No water on Mars, but something close to it

By Kenya Baker

In a September press release, NASA confirmed evidence of flowing water on the planet Mars. Using the Mars Reconnaissance Orbiter it provided proof that liquid water flows on Mars.

Researchers discovered signatures of hydrated minerals on slopes where streaks are seen. These streaks appear to ebb and flow over time, darkening and appearing to flow down steeps during the warm seasons and then fading during cooler seasons. The flows going downhill are known as reoccurring slope lineae and have been described as possibly related to liquid water. The discovery of these hydrated salts is believed to lower the freezing point of liquid brine, similarly to salts found on the roads of Earth that melts snow at a faster rate.

Despite NASA's findings Nicholas Heavens, Ph.D., research assistant professor of Planetary Science at Hampton University was not as thrilled about the hydrated salts being discovered on Mars. According to Heavens, "First, the major scientific result that it is based on is simply that recurring slope lineae looks like they contain hydrated salts. At our present state of knowledge, that could be coincidental. Moreover, flowing water on Mars probably would have atmospheric effects that so far have not been studied. In other words, the result that justifies the 'confirmation' is one of many results that would make up a coherent argument that there are liquid water flows on Mars.

"However, I do not want to detract from the hard work of the authors of the study in question. The result they present is a valuable contribution and well demonstrated. Science however, is very incremental. The study is only one step to confirming liquid water flows on Mars. Second, despite some work by NASA to argue against this idea, there have been rumblings that flowing brines on Mars would be potential habitats for life. They are some salt-tolerant microbes on Earth, but these conditions in these flows on Mars likely would be too extreme to sustain even the Earth's hardiest organisms."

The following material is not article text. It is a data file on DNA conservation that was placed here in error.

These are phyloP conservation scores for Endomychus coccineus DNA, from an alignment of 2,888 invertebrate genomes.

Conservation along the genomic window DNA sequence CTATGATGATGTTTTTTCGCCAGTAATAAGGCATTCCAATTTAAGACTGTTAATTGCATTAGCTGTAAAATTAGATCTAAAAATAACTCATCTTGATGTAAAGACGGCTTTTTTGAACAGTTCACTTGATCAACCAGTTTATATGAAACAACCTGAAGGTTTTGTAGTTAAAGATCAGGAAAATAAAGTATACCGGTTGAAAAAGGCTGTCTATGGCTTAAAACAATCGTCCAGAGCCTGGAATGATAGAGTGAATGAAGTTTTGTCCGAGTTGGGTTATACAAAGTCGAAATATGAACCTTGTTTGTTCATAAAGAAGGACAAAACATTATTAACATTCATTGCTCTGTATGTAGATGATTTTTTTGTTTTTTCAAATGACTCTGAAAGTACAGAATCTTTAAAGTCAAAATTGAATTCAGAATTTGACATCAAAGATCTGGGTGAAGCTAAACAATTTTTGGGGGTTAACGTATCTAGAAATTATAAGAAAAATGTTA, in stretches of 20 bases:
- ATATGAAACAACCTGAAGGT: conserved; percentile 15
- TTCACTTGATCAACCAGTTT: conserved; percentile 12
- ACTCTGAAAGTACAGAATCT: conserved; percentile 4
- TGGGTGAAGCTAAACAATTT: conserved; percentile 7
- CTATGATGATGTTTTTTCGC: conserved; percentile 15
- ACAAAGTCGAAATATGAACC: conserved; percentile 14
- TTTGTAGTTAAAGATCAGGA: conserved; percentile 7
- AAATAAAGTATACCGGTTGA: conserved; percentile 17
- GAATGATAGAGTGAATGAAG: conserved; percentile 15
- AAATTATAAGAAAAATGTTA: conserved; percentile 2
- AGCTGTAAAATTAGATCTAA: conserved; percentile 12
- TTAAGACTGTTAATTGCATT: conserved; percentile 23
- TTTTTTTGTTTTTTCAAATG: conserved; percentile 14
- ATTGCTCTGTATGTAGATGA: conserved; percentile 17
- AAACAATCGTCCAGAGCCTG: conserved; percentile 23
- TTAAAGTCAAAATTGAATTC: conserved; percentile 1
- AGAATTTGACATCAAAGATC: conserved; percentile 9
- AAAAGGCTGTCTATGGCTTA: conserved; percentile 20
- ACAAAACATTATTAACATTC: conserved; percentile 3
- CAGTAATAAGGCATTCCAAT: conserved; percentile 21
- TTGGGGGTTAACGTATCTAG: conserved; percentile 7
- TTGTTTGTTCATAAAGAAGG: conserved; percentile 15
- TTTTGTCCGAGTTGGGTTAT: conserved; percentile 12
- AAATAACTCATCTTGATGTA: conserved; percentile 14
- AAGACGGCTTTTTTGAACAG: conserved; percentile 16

Finding evidence of flowing water on Mars is no small feat. Aside from the possibility of one day going to Mars, there are a few reasons behind why one would want to go to the red planet. Kunio Sayanagi, Ph.D., assistant professor in the Atmospheric and Planetary Sciences department believes there are three reasons why one would want to travel all the way to Mars.

1. Sending people to exotic places and coming back with stories is human nature. It is also human nature to explore.
2. Get people excited about technology. We need beyond bleeding-edge technology. It's about keeping people alive in environments and we can learn more about human physiology.
3. Eventually, we're going to need another planet.

Graduate student John Balock added a fourth reason for why people should want to travel to Mars: "People are better at doing science better than robots. A robot doesn't know how to feel luck or act on intuition so you'd have to send a person to detect certain stuff."

The goal is to have people going to Mars by 2033. Before NASA or any other association with the power to send people to Mars there are steps that need to take place as well as enough of the proper resources. Most importantly, Mars should be able to sustain life before people begin staying on the planet, and there are many factors that go into that.

Balock says that's there are steps we must take before anyone can live on Mars. Some of those steps include an Earth-dependent mission to test out equipment, and then an independent mission supplying resources followed by bringing an asteroid to orbit the moon to run more tests. People will be sent to land and live on Mars' moon Phoebus for six months. The film "The Martian," released just days before NASA's announcement, explores the idea of an independent mission of living on Mars. It tells the story of an astronaut getting stuck and being forced to survive on his own with little resources, but he still manages to make it back to Earth. The story may be fiction, but even Hollywood is on board with sending people to Mars.

Astrophysicist Neil deGrasse Tyson had his own opinions on the film and its depiction of Mars. During an interview with "CBS This Morning" in October Tyson said "The Martian atmosphere is less than 1 percent the thickness of our atmosphere and so when the wind picks up, it doesn't pick up heavy things--it can't and so it picks up only very light dusts."

Tyson understands that some details of the film had to be exaggerated in order to tell the story in an entertaining fashion. In regards to the evidence of water flow on Mars he said, "Even as an astrophysicist, I consider the search of life in the universe to be the greatest and highest goals in all branches of science."

Although Mars is the current focus and seemingly the most realistic, there are other planets that could possibly be another home for humans. Some of these planets may never get explored due to how far away they are or how difficult it maybe to get to them. But as science continues to advance, there is hope that one day we may be able to get to these distant planets.

The writer is a student in the Scripps Howard School of Journalism and Communications.

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